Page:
Jesus told a story that is famously known as the Parable of the Prodigal Son. It is found in the Bible in the Gospel of Luke, chapter 15. In the story, Jesus is teaching the Jewish religious leaders about his mission, which is to seek and save those who are lost. The people who are sinners, estranged from God the Father, in need of being rescued out of their terrible condition of hopelessness and despair. These are the ones that Jesus has come to serve and to save. Throughout the centuries, Christians and others have grown to love this parable because of the way it portrays the lavish love of God for penitent people that return to him. But the one whom the story is focused on for most of the parable (the wayward, rebellious, profligate son of the father) is only one of the major characters. Tim Keller, in his beautiful little book The Prodigal God, reminds us that there are two Acts in the play. In the first Act, the younger brother rebels against his father by asking for his share of the inheritance and moves to a far country to do his thing. When his spend-thrift life bottoms out, he comes to his senses and penitently returns to his father hoping merely for a servant’s position in his father’s house. But before he arrives at the door, the father runs to greet his son and forgive him. The son is brought back and restored as a son, not a servant. And there is much rejoicing in the household as they celebrate the son who was lost but is now found.
Ah, but wait! There is more to the story.
Jesus has included his audience, the religious leaders who despise the “sinners” in their midst, in the parable. They are represented as the elder brother who, although never rebellious like his profligate younger brother, is equally estranged from his father. Whereas the younger brother had been selfishly alienated from his father, the elder brother is self-righteously alienated from his father and younger brother. He is upset that the father would take the younger son back into the family and restore his place in the family. He is jealous for the celebration over his younger brother, and refuses to come into the feast because he thinks he deserves better for all he has done in serving his father. This second Act of the play is, according to Keller, the key to unlocking the parable’s meaning. Jesus never intended to focus on the story of the younger brother at the expense of ignoring the elder brother. Taken together, the sin of the brothers demonstrate there are not two ways to live, but three.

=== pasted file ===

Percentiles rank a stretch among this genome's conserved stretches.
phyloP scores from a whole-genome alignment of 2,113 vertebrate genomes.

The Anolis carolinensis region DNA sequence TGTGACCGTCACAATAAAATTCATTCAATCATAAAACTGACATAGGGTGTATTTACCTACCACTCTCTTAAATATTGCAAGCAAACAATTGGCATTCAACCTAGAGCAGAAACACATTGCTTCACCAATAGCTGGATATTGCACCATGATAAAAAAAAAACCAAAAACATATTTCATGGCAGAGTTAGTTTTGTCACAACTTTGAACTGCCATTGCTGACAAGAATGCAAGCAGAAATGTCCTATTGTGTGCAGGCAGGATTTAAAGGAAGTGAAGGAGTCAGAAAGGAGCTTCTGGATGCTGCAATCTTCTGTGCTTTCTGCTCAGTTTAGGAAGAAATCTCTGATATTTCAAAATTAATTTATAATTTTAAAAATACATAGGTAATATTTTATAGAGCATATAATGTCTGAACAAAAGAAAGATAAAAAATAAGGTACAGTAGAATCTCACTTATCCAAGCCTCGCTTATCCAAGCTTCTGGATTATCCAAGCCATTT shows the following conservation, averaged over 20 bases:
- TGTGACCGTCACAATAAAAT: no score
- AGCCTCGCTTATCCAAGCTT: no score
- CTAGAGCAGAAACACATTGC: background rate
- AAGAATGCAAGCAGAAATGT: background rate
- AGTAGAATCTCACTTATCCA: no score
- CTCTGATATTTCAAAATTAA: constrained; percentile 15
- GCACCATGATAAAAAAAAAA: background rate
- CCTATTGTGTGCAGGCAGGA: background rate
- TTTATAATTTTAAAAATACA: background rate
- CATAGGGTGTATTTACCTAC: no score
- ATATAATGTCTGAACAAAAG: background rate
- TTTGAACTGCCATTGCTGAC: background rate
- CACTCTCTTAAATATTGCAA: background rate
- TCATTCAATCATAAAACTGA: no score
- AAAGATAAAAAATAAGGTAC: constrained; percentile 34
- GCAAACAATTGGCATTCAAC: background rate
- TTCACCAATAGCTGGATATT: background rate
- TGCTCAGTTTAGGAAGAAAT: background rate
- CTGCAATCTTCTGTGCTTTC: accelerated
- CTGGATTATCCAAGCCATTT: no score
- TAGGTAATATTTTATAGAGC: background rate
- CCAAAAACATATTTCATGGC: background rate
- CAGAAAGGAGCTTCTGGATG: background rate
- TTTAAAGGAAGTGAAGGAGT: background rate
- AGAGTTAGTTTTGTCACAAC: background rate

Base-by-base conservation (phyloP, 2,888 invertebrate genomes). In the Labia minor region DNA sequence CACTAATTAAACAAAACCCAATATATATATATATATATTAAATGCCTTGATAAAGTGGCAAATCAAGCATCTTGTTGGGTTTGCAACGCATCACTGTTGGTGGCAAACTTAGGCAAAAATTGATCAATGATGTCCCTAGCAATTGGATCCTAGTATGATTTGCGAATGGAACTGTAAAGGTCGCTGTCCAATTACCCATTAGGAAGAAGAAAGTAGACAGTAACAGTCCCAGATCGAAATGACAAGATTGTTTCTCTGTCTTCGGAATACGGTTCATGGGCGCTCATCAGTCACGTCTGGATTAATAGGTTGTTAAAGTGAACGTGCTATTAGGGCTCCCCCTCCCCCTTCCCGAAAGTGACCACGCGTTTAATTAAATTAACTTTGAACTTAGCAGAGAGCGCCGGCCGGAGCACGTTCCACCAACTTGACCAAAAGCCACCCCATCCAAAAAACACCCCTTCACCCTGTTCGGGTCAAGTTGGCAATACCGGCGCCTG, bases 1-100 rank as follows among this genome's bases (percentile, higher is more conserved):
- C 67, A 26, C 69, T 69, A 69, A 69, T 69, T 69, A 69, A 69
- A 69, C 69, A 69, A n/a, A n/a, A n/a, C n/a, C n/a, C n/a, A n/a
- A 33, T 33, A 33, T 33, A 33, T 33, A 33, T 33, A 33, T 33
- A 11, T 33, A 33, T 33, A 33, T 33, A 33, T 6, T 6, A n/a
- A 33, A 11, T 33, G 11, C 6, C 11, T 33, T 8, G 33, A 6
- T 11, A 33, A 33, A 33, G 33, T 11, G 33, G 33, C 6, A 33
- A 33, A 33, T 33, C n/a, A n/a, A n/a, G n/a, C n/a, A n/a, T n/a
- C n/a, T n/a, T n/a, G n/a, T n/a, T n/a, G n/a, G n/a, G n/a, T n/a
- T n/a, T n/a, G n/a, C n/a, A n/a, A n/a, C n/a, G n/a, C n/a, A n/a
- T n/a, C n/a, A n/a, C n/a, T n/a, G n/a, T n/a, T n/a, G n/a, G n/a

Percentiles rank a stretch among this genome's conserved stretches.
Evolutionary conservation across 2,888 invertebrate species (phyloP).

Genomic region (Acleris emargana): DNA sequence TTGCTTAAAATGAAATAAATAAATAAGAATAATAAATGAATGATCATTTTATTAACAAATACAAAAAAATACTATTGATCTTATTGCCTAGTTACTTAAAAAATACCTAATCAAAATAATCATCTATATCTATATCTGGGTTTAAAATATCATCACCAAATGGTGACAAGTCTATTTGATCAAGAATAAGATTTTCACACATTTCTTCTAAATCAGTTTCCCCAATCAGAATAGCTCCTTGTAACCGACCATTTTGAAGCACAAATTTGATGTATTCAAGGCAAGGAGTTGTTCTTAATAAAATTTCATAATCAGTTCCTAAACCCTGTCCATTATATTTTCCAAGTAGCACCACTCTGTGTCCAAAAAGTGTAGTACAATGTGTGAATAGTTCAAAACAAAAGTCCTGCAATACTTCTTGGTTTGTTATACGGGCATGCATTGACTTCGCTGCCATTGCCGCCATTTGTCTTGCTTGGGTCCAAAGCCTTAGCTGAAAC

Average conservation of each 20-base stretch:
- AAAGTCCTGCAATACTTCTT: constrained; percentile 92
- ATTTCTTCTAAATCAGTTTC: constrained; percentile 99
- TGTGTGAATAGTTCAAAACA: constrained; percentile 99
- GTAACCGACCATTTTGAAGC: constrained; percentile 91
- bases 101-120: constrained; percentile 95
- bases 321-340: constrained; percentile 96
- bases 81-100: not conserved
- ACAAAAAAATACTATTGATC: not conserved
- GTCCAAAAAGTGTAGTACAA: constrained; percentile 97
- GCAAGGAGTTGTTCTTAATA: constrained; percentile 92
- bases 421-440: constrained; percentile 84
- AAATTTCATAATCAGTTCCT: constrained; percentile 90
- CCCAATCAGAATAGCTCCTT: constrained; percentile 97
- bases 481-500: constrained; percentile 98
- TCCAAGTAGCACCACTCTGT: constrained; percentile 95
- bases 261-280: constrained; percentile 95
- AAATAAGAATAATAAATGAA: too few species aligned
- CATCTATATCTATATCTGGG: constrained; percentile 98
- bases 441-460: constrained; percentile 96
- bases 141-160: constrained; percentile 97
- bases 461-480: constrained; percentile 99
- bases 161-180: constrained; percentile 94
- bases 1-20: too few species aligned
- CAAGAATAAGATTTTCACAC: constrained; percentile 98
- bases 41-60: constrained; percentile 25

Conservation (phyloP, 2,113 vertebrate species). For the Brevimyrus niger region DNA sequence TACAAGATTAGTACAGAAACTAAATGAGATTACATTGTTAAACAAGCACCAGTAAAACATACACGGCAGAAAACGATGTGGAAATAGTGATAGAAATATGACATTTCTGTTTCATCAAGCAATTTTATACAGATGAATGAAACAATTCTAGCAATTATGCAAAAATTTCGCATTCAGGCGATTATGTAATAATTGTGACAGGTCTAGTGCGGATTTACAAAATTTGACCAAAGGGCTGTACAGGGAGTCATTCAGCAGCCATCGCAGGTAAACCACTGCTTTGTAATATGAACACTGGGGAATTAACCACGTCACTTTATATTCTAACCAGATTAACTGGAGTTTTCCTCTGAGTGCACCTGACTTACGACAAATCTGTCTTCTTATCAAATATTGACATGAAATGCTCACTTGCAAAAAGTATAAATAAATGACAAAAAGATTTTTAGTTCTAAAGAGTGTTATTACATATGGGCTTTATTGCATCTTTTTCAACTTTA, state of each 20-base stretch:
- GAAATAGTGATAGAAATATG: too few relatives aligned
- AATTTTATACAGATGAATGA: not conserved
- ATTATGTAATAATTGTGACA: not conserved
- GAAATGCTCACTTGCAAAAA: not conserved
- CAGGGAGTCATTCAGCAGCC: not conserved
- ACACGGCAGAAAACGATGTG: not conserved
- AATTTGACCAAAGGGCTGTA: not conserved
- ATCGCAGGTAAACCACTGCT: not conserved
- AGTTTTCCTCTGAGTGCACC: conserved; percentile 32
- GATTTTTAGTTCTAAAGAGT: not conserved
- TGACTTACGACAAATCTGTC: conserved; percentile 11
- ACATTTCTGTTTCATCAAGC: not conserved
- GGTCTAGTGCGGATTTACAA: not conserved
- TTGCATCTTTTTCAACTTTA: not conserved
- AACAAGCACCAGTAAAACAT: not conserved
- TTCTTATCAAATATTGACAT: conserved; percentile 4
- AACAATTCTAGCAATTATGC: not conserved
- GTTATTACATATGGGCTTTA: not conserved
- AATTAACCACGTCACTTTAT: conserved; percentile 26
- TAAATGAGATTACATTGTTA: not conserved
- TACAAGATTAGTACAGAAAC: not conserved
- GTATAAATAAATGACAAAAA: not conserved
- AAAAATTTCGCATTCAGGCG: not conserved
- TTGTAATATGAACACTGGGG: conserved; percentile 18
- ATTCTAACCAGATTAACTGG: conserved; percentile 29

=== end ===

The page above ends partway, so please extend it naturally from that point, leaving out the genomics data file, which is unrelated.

There are two ways to be estranged from God, to disobey the Father. One is by being bad, and one is by being good. Neither self-discovery nor morality will bring us to a place of fellowship with God. Jesus meant to teach religious moralists and irreligious rebels that these ways of life leave us outside the feast of the Father. One way leads far away from God. The other way never strays too far. But both are outside of his loving presence, and therefore both are wrong. Both ways of living lead nowhere. By putting the religious leaders (Pharisees) in the story, Jesus is inviting them to see himself as a third way to live. He is calling the good and the bad away from their chosen path to God to a new way. The gospel that Jesus preached, embodied and lived by him, is that third way–which is the only way to the Heavenly Father. Jesus is the way, the truth, and the life. No one comes to the Father but by him (John 14:6).
Most Christians will likely think this parable is about other people: religious legalists and unbelievers. But I was surprised at how relevant Jesus’ parable is for revealing the rebellious and moralistic sin that remains in my heart. They say that the gospel is not just for conversion, but for the Christian life as well. Keller’s insights into the parable may serve to convert you for the first time, or remind you in a potent way of how lavish the Father’s love is for sinners. Indeed, he is a “prodigal” God in the manner he gives grace to the undeserving.
Read Keller’s The Prodigal God to discover how Jesus, in this parable of two lost sons, redefines sin, lostness, and hope. In doing so he explains that the character who is absent from the parable (but should be included) is the true elder brother (Jesus himself) who has come to bring salvation, to bring home “younger” and “elder” brother types to the feast of the Father.